John Hughes's coming-of-age classic The Breakfast Club is a movie that forces the viewer to ponder what they would have done differently during their school and college years, and for that reason alone it's never less than powerfully nostalgic viewing.
The teen dramadie is one of the most relatable movies of the 1980s. There's a little something of each of its five detained students in all of us, whether it's Claire’s social awkwardness or Andrew’s grades anxiety. These were problems everyone faced growing up, and many continue to battle them in some form today.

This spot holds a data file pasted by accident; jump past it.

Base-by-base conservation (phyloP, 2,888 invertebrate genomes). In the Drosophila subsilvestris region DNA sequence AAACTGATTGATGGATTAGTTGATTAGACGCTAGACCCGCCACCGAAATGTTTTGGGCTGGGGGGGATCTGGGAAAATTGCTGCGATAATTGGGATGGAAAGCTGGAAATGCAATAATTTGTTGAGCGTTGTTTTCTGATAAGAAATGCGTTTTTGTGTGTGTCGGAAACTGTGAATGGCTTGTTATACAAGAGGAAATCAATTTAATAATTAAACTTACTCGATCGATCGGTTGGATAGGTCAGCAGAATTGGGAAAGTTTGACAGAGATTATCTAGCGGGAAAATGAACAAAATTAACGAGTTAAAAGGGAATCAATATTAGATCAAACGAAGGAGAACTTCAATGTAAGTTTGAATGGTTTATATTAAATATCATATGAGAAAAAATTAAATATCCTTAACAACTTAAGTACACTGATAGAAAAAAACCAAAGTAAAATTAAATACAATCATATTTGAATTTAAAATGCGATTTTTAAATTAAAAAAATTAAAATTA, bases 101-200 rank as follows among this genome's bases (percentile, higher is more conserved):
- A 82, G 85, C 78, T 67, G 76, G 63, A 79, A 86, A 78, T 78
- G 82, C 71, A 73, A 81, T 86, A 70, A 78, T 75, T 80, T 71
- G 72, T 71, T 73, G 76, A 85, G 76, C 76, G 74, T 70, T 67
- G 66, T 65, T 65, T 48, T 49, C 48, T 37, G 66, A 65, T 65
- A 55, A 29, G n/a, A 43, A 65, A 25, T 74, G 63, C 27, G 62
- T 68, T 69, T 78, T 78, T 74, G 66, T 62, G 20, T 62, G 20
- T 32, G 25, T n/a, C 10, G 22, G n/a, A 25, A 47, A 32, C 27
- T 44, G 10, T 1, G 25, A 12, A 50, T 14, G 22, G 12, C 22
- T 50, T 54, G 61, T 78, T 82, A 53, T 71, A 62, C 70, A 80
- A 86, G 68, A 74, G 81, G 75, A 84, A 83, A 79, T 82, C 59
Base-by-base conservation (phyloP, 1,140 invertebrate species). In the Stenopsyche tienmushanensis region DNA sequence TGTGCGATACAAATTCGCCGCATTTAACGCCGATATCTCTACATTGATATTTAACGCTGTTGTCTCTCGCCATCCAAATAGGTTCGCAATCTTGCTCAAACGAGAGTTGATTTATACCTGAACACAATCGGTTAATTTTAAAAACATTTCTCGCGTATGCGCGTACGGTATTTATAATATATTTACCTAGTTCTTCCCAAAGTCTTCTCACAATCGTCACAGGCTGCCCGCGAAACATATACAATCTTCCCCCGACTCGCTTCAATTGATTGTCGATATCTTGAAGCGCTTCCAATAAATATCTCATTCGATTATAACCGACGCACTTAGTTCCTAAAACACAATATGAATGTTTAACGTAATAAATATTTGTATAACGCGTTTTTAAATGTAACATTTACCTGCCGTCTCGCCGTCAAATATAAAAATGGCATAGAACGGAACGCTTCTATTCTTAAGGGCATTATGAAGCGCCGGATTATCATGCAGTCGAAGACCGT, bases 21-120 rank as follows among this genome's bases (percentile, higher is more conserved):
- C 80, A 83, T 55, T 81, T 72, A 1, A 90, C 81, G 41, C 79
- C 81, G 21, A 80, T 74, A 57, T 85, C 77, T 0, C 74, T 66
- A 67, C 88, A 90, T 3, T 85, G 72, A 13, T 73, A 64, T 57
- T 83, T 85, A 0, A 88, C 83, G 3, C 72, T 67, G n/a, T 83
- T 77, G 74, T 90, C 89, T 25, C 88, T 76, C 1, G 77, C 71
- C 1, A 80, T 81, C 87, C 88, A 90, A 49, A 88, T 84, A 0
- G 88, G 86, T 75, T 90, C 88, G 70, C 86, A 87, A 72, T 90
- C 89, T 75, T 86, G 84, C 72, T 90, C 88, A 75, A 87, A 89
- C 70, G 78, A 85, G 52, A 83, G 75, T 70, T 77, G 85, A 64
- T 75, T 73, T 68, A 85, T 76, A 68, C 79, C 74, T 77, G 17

It's Hughes's razor-sharp screenplay that made The Breakfast Club a hit back in 1985, but it's stood the test of time because it of its ability to bittersweetly whisk the audience back to a more care-free time.
Few filmmakers captured the zeitgeist of '80s teendom like Hughes, and it's his touch that made the likes of Ferris Bueller's Day Off and Pretty In Pink almost as rewatchable as The Breakfast Club.